‘StartUp’: A Thriller About a ‘Crypto-Currency’

A thriller mixing high-tech finance and low-down sex and violence, StartUp is a new drama streaming on Crackle that really wants to be your next binge. To achieve that, it has to persuade you that its premise has juice as a Miami-set drama and that star Adam Brody has found a worthy post-O.C. TV role. You also have to buy Martin Freeman (Fargo, Lord of the Rings) as a hard-boiled FBI agent, Phil Rask.

StartUp revolves around an almost abstract concept: GenCoin — a “crypto-currency” in the barely-a-tradition of bitcoin — that everyone in this show is obliged to say is going to revolutionize capitalism. “It’s the future!” “I believe in this, I really do!” yelp GenCoin hype-artists Nick Talman (Brody) and tech-smarty Izzy Morales (Otmara Marrero). They’re so impassioned that they find an unlikely convert and business partner in Ronald Dacey (Edi Gathegi), a brainy thug who buys into this startup with a gun and a debt chit: Part of the seed money comes from funds Nick’s father has bilked Ronald out of.

Nick, Ronald and Izzy — she’s the real brains behind GenCoin, although she’s poor and working out of her parents’ garage — are a highly unlikely collaborative trio. I didn’t buy their unity for a second, no matter how earnestly Brody can deliver that “I believe in this” line.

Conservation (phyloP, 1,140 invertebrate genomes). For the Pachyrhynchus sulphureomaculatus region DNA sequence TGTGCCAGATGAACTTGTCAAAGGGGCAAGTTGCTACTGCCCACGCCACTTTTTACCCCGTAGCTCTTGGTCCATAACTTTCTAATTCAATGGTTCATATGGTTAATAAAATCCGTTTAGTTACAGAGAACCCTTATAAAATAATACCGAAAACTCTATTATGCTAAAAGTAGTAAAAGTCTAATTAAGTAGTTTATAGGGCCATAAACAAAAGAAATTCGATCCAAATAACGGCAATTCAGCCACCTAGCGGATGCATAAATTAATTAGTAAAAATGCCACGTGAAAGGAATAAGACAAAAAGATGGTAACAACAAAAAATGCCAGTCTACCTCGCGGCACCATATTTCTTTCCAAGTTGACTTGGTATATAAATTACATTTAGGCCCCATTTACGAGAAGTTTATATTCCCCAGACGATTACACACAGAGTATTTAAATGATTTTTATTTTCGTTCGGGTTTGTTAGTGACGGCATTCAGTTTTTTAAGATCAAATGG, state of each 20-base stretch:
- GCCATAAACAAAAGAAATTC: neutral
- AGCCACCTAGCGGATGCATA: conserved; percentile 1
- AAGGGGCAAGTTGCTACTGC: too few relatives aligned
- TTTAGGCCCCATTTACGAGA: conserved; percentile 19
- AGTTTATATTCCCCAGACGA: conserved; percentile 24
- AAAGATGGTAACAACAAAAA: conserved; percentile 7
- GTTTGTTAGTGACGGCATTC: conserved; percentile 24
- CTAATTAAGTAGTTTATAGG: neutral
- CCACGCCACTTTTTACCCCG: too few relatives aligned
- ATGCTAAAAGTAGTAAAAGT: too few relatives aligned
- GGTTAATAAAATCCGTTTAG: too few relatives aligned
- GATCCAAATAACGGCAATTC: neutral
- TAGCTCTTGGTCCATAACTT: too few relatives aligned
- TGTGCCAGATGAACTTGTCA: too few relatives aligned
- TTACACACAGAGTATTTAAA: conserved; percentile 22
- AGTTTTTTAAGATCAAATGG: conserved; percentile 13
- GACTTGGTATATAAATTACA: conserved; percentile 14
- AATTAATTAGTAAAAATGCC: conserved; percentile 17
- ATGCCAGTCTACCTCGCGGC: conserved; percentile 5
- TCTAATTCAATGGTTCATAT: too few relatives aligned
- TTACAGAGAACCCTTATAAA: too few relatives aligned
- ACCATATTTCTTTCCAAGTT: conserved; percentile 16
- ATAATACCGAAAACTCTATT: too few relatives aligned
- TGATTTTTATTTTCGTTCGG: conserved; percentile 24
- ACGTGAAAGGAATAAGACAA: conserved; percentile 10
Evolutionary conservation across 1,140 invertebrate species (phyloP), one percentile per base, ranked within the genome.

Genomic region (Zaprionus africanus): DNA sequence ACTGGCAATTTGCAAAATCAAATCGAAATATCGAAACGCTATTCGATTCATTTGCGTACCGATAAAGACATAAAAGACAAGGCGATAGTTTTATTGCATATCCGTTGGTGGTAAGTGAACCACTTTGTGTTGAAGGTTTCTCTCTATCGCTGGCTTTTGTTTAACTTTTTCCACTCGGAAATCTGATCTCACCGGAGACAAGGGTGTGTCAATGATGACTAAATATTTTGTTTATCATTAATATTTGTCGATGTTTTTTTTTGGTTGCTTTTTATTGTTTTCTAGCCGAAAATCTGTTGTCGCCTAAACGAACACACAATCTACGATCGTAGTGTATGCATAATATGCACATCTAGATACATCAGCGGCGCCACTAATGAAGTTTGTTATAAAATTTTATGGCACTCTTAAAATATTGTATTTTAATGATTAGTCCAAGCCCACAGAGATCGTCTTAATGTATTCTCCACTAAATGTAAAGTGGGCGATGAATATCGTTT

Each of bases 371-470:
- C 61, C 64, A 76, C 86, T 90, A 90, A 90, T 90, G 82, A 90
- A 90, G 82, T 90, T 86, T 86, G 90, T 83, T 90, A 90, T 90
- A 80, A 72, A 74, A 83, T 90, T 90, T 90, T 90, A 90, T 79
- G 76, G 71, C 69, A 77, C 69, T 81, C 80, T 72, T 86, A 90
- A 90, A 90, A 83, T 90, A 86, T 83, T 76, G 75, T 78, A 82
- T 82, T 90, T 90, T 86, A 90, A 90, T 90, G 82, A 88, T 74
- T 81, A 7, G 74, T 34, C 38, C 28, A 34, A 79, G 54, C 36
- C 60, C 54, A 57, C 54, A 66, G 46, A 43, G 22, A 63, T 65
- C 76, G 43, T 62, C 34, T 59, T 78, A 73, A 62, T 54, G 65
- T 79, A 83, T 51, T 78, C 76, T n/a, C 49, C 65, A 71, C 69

If it looks as though I’m giving Freeman short shrift here, it’s because in the three episodes I watched, he’s regularly pushed to the sidelines of the show. In theory, this should be a refreshing new role to savor Freeman in — he’s playing something we haven’t seen from him before: a smooth, shady tough guy. But his investigation into Nick’s father and, soon enough, Nick and his partners, runs parallel to Nick/Izzy/Ronald without intersecting enough to make him a key element in the show. In the third episode, Freeman’s Agent Rask gets a showy scene atop a building, explaining how the economy of Miami works to a novice agent played by Jocelin Donahue. The moment is strongly reminiscent (to put it kindly) of the way director Michael Mann shot his underrated 2006 feature film version of Miami Vice, but it doesn’t have the heft of content and style that Mann’s work possesses.

I also really disliked the way Freeman’s Rask treats that agent, Maddie Pierce, with a condescending sexism that wafts through the rest of Startup as well: In the show’s first episode, every major character is shown in a gratuitous sex scene, as though the idea was, well, if the viewers don’t buy this GenCoin thing, maybe they’ll stick around for the sex. We’ll see how that pays off for Startup.

StartUp is streaming now on Crackle.